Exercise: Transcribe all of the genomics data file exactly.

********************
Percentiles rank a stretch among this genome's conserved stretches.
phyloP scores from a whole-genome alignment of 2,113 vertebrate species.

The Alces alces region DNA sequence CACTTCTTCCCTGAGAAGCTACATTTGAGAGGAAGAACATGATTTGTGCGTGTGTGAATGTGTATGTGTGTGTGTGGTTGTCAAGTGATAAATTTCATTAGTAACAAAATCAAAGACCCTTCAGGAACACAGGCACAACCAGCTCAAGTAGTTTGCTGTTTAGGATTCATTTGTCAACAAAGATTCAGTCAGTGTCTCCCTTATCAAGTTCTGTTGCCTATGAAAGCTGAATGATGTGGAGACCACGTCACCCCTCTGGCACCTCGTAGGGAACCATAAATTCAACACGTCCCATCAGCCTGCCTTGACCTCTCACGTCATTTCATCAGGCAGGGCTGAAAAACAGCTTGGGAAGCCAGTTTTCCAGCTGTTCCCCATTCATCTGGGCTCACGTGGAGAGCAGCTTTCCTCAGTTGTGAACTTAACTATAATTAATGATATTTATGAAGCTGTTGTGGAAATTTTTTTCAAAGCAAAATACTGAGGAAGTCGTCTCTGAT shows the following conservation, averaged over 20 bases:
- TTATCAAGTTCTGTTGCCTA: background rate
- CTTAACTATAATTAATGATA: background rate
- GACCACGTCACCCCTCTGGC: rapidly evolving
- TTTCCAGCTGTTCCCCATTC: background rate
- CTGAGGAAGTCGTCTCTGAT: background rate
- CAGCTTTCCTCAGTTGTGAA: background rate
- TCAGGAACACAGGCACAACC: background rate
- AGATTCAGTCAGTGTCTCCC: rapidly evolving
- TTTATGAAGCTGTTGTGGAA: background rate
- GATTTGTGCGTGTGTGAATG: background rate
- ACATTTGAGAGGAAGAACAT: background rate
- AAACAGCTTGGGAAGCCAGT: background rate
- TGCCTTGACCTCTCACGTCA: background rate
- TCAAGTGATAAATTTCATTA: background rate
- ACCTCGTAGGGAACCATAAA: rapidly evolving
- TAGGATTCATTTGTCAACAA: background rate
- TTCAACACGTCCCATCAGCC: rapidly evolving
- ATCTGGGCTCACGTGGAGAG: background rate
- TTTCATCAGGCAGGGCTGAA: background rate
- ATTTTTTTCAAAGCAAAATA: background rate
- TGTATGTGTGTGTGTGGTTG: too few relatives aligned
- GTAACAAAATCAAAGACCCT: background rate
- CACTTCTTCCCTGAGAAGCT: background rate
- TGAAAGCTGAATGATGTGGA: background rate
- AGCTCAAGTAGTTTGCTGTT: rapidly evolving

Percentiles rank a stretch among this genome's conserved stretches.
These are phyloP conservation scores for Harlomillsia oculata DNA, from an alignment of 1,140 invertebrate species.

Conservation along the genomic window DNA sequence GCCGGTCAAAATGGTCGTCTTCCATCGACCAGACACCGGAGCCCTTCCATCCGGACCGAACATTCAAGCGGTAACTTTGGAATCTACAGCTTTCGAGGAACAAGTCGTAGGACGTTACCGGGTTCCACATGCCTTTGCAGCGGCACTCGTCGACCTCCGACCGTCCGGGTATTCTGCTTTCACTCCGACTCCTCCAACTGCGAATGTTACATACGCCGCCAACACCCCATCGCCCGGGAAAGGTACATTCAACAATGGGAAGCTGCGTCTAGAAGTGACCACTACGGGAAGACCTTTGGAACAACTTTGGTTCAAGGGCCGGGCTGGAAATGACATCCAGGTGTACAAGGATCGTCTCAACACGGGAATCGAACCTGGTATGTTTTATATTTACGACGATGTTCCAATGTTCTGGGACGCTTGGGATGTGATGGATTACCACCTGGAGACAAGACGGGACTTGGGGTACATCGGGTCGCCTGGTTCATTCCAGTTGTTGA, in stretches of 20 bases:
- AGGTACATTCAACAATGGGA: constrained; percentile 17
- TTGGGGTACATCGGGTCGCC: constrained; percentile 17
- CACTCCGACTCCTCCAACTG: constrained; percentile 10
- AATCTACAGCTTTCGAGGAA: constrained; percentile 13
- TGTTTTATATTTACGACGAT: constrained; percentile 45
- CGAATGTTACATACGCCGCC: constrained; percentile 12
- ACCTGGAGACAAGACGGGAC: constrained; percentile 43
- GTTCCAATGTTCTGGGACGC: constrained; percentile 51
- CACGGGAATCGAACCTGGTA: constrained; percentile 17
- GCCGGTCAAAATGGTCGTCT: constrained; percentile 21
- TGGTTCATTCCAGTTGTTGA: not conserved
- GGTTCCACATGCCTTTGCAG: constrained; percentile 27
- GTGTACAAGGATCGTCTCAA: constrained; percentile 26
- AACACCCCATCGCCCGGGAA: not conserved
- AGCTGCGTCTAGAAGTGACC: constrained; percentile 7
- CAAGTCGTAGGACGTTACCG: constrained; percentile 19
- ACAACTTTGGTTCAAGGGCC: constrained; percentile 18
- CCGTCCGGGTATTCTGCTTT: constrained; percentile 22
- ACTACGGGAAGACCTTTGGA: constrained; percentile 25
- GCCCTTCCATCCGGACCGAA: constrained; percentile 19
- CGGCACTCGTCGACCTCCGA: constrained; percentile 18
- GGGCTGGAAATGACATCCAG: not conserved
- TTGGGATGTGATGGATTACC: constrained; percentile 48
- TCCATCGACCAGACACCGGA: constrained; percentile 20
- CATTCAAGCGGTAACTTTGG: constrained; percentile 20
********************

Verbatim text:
Percentiles rank a stretch among this genome's conserved stretches.
phyloP scores from a whole-genome alignment of 2,113 vertebrate species.

The Alces alces region DNA sequence CACTTCTTCCCTGAGAAGCTACATTTGAGAGGAAGAACATGATTTGTGCGTGTGTGAATGTGTATGTGTGTGTGTGGTTGTCAAGTGATAAATTTCATTAGTAACAAAATCAAAGACCCTTCAGGAACACAGGCACAACCAGCTCAAGTAGTTTGCTGTTTAGGATTCATTTGTCAACAAAGATTCAGTCAGTGTCTCCCTTATCAAGTTCTGTTGCCTATGAAAGCTGAATGATGTGGAGACCACGTCACCCCTCTGGCACCTCGTAGGGAACCATAAATTCAACACGTCCCATCAGCCTGCCTTGACCTCTCACGTCATTTCATCAGGCAGGGCTGAAAAACAGCTTGGGAAGCCAGTTTTCCAGCTGTTCCCCATTCATCTGGGCTCACGTGGAGAGCAGCTTTCCTCAGTTGTGAACTTAACTATAATTAATGATATTTATGAAGCTGTTGTGGAAATTTTTTTCAAAGCAAAATACTGAGGAAGTCGTCTCTGAT shows the following conservation, averaged over 20 bases:
- TTATCAAGTTCTGTTGCCTA: background rate
- CTTAACTATAATTAATGATA: background rate
- GACCACGTCACCCCTCTGGC: rapidly evolving
- TTTCCAGCTGTTCCCCATTC: background rate
- CTGAGGAAGTCGTCTCTGAT: background rate
- CAGCTTTCCTCAGTTGTGAA: background rate
- TCAGGAACACAGGCACAACC: background rate
- AGATTCAGTCAGTGTCTCCC: rapidly evolving
- TTTATGAAGCTGTTGTGGAA: background rate
- GATTTGTGCGTGTGTGAATG: background rate
- ACATTTGAGAGGAAGAACAT: background rate
- AAACAGCTTGGGAAGCCAGT: background rate
- TGCCTTGACCTCTCACGTCA: background rate
- TCAAGTGATAAATTTCATTA: background rate
- ACCTCGTAGGGAACCATAAA: rapidly evolving
- TAGGATTCATTTGTCAACAA: background rate
- TTCAACACGTCCCATCAGCC: rapidly evolving
- ATCTGGGCTCACGTGGAGAG: background rate
- TTTCATCAGGCAGGGCTGAA: background rate
- ATTTTTTTCAAAGCAAAATA: background rate
- TGTATGTGTGTGTGTGGTTG: too few relatives aligned
- GTAACAAAATCAAAGACCCT: background rate
- CACTTCTTCCCTGAGAAGCT: background rate
- TGAAAGCTGAATGATGTGGA: background rate
- AGCTCAAGTAGTTTGCTGTT: rapidly evolving

Percentiles rank a stretch among this genome's conserved stretches.
These are phyloP conservation scores for Harlomillsia oculata DNA, from an alignment of 1,140 invertebrate species.

Conservation along the genomic window DNA sequence GCCGGTCAAAATGGTCGTCTTCCATCGACCAGACACCGGAGCCCTTCCATCCGGACCGAACATTCAAGCGGTAACTTTGGAATCTACAGCTTTCGAGGAACAAGTCGTAGGACGTTACCGGGTTCCACATGCCTTTGCAGCGGCACTCGTCGACCTCCGACCGTCCGGGTATTCTGCTTTCACTCCGACTCCTCCAACTGCGAATGTTACATACGCCGCCAACACCCCATCGCCCGGGAAAGGTACATTCAACAATGGGAAGCTGCGTCTAGAAGTGACCACTACGGGAAGACCTTTGGAACAACTTTGGTTCAAGGGCCGGGCTGGAAATGACATCCAGGTGTACAAGGATCGTCTCAACACGGGAATCGAACCTGGTATGTTTTATATTTACGACGATGTTCCAATGTTCTGGGACGCTTGGGATGTGATGGATTACCACCTGGAGACAAGACGGGACTTGGGGTACATCGGGTCGCCTGGTTCATTCCAGTTGTTGA, in stretches of 20 bases:
- AGGTACATTCAACAATGGGA: constrained; percentile 17
- TTGGGGTACATCGGGTCGCC: constrained; percentile 17
- CACTCCGACTCCTCCAACTG: constrained; percentile 10
- AATCTACAGCTTTCGAGGAA: constrained; percentile 13
- TGTTTTATATTTACGACGAT: constrained; percentile 45
- CGAATGTTACATACGCCGCC: constrained; percentile 12
- ACCTGGAGACAAGACGGGAC: constrained; percentile 43
- GTTCCAATGTTCTGGGACGC: constrained; percentile 51
- CACGGGAATCGAACCTGGTA: constrained; percentile 17
- GCCGGTCAAAATGGTCGTCT: constrained; percentile 21
- TGGTTCATTCCAGTTGTTGA: not conserved
- GGTTCCACATGCCTTTGCAG: constrained; percentile 27
- GTGTACAAGGATCGTCTCAA: constrained; percentile 26
- AACACCCCATCGCCCGGGAA: not conserved
- AGCTGCGTCTAGAAGTGACC: constrained; percentile 7
- CAAGTCGTAGGACGTTACCG: constrained; percentile 19
- ACAACTTTGGTTCAAGGGCC: constrained; percentile 18
- CCGTCCGGGTATTCTGCTTT: constrained; percentile 22
- ACTACGGGAAGACCTTTGGA: constrained; percentile 25
- GCCCTTCCATCCGGACCGAA: constrained; percentile 19
- CGGCACTCGTCGACCTCCGA: constrained; percentile 18
- GGGCTGGAAATGACATCCAG: not conserved
- TTGGGATGTGATGGATTACC: constrained; percentile 48
- TCCATCGACCAGACACCGGA: constrained; percentile 20
- CATTCAAGCGGTAACTTTGG: constrained; percentile 20